I sort of felt ridiculous typing the title since it’s been awhile since I’ve even put a review on the blog but, never fear! I do have many coming down the pipeline so it’s okay. Really …..! 😉
Well, I decided to alter the Top Ten Tuesday topic a little and instead of my first ten reviews, I’m going to give you my favourite top ten. Here goes …
My Top Ten Favourite Reviews on My Blog
1. Ecce Homo by Friedrich Nietschze : this is by far the most popular review on my blog and (this will surprise you) probably the funniest one that I’ve written. Nietschze, while at times interesting, is nothing if not tedious and one cannot help poking fun at him.
Which means that I get to read A Journey to the Western Islands of Scotland and A Journal of a Tour to the Hebrides written in 1775 by Samuel Johnson and James Boswell. I never thought I’d draw this one from my list, but I’m quite happy with it.
That said, I’m going to check around other blogs and see if anyone has drawn another book from my list. Then I might add it and we could read along together. If I find anything I’ll edit this post with the details but in the meantime, enjoy your spin reading everyone!
It’s been awhile since I’ve participated in a Classics Club spin. I think the last one I participated in was #14 and it was a dismal failure which made me realize that I simply don’t have time to read the way I used to. So I stopped. However, with my new Classics Club list up, I really need to start to focus on some of these books before it’s too late. So here I am again, hoping for success.
Fresh from my first three Christie reads of A Mysterious Affair at Styles, The Secret Adversary and Murder on the Links, I then delved into a compilation of Poirot short stories called, Poirot investigates. These stories comprise Christie’s fourth published book, published in March 1924.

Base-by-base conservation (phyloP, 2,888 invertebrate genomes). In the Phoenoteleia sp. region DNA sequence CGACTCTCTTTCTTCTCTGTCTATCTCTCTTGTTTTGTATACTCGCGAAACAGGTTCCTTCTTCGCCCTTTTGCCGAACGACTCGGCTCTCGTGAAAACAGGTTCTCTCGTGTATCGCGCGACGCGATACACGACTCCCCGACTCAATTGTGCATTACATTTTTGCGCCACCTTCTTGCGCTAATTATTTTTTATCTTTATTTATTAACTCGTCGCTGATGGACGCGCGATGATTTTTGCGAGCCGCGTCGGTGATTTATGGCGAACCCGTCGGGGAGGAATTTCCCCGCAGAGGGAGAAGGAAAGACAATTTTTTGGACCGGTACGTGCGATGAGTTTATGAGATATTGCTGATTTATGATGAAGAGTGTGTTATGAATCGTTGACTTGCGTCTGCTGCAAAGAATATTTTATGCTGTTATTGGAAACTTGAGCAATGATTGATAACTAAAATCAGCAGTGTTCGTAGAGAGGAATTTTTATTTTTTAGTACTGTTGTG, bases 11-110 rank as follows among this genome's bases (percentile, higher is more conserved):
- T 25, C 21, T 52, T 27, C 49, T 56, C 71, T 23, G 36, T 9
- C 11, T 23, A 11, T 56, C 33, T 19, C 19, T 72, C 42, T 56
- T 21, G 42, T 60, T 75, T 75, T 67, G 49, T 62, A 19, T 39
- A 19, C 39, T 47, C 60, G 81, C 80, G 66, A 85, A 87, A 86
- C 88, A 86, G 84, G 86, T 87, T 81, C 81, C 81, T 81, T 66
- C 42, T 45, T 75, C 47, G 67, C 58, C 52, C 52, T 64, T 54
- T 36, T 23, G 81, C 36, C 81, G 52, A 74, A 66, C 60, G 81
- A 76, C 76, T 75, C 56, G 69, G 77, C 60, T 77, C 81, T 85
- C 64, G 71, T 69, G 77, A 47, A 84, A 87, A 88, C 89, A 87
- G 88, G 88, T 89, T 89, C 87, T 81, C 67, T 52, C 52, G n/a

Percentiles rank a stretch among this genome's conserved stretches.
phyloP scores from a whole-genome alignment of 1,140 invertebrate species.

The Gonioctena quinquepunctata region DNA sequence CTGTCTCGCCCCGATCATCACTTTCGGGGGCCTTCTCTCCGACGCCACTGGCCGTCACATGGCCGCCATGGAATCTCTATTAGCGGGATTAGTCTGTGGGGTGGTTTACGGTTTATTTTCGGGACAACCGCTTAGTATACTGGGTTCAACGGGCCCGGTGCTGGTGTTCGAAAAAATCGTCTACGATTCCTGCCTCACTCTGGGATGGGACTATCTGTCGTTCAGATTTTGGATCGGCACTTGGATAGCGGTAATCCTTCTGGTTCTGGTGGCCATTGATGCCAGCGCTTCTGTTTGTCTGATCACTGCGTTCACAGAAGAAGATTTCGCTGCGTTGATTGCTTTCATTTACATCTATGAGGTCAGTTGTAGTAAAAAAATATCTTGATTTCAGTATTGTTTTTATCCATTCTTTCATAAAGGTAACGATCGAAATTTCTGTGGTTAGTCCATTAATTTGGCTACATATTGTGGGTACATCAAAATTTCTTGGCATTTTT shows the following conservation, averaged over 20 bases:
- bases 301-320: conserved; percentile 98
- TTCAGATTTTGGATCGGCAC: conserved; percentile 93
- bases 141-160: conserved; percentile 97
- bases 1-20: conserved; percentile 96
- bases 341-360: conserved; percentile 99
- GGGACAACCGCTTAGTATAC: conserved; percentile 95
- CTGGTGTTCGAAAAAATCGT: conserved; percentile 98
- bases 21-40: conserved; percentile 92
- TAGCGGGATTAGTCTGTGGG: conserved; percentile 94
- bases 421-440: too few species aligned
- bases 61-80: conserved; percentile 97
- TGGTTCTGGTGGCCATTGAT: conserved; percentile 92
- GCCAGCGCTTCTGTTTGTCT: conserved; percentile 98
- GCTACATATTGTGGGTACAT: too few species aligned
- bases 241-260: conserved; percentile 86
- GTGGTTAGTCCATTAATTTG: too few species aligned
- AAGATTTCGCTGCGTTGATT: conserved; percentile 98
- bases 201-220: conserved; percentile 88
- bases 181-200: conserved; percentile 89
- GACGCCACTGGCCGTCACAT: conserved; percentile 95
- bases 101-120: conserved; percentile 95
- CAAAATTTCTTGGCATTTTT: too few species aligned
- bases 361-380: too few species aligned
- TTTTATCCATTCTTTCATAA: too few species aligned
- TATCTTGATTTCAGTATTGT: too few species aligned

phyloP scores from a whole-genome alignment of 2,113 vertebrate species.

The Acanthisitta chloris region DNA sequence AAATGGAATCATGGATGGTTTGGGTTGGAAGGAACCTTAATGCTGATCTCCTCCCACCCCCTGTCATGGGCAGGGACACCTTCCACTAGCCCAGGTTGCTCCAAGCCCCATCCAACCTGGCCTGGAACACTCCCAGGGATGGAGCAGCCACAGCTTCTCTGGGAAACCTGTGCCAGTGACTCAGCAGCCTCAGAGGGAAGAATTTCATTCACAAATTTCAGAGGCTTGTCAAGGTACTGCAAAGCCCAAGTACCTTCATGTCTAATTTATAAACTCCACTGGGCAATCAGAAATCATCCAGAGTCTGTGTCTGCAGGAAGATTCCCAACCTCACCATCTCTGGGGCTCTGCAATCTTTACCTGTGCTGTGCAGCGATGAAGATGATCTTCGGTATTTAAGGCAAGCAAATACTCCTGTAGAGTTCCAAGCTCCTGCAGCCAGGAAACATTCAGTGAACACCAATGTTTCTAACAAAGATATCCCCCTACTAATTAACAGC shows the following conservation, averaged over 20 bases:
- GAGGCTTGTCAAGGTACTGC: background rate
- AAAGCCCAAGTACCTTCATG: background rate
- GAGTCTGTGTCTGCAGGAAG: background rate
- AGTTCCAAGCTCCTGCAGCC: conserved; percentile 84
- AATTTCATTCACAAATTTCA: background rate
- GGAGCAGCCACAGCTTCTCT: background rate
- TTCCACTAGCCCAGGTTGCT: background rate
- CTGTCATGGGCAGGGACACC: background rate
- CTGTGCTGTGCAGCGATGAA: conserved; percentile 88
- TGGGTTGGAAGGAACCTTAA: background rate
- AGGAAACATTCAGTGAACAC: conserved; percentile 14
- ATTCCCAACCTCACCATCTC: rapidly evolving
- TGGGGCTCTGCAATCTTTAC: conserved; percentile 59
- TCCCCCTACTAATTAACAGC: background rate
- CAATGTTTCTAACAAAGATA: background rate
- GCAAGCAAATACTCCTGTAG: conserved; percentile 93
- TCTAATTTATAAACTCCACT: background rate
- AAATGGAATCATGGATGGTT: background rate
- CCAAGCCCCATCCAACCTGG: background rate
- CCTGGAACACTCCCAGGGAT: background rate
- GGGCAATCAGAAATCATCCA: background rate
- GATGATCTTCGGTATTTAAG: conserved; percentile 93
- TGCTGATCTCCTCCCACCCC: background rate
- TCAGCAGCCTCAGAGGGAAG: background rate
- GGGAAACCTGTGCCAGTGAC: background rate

I must say, after my disappointment with Murder on the Links, Christie has returned to her fine form. Most of the short mysteries have a tight plot (probably necessary for a short story) and a well-crafted riddle. While Poirot’s little grey cells are in fine form, Hastings is his annoying self but at a level that is acceptable and even amusing in certain circumstances. The stories run as follows:
April usually brings lots of showers in my part of the country but let’s hope this year the flowers appear early. It’s been a pretty exciting March and also heading into April. The keyword is “renovations” and there are many of them. As you know from my January, February and March update, my new kitchen is under construction and is progressing nicely thanks to the dedicated direction of my colleague. I’ve been Insulating and drywalling up a storm (well, actually only one wall) and I laid the floor myself. Otherwise, I’ve had an excellent cabinet installer help with the cabinets and today my new Wolf range went in. Still to go are countertops and tile, along with various other little tasks. I’ll be so glad to finally get my kitchen back. I’ve been living in a house that looks like it’s been hit by a hurricane and so many times I’ve wanted to leave for cleaner pastures, but soon I’ll be able to put everything back in order. I can’t wait!
My, my, I’ve been remiss in posting my monthly updates. My only excuse could be that I’ve been very busy (no surprise there) but also that I’ve really been trying to concentrate on using any spare time I have this year for reading, so these posts have gone by the wayside. Time to tidy up!
Murder on the Links: “It was 2 p.m. on the afternoon of May 7th, 1915.”
Detective: Hercule Poirot
Published: 1923 (Christie’s 3rd published book)
Length: 272 pages
Setting: Merlinville-sur-Mer, France (fictional)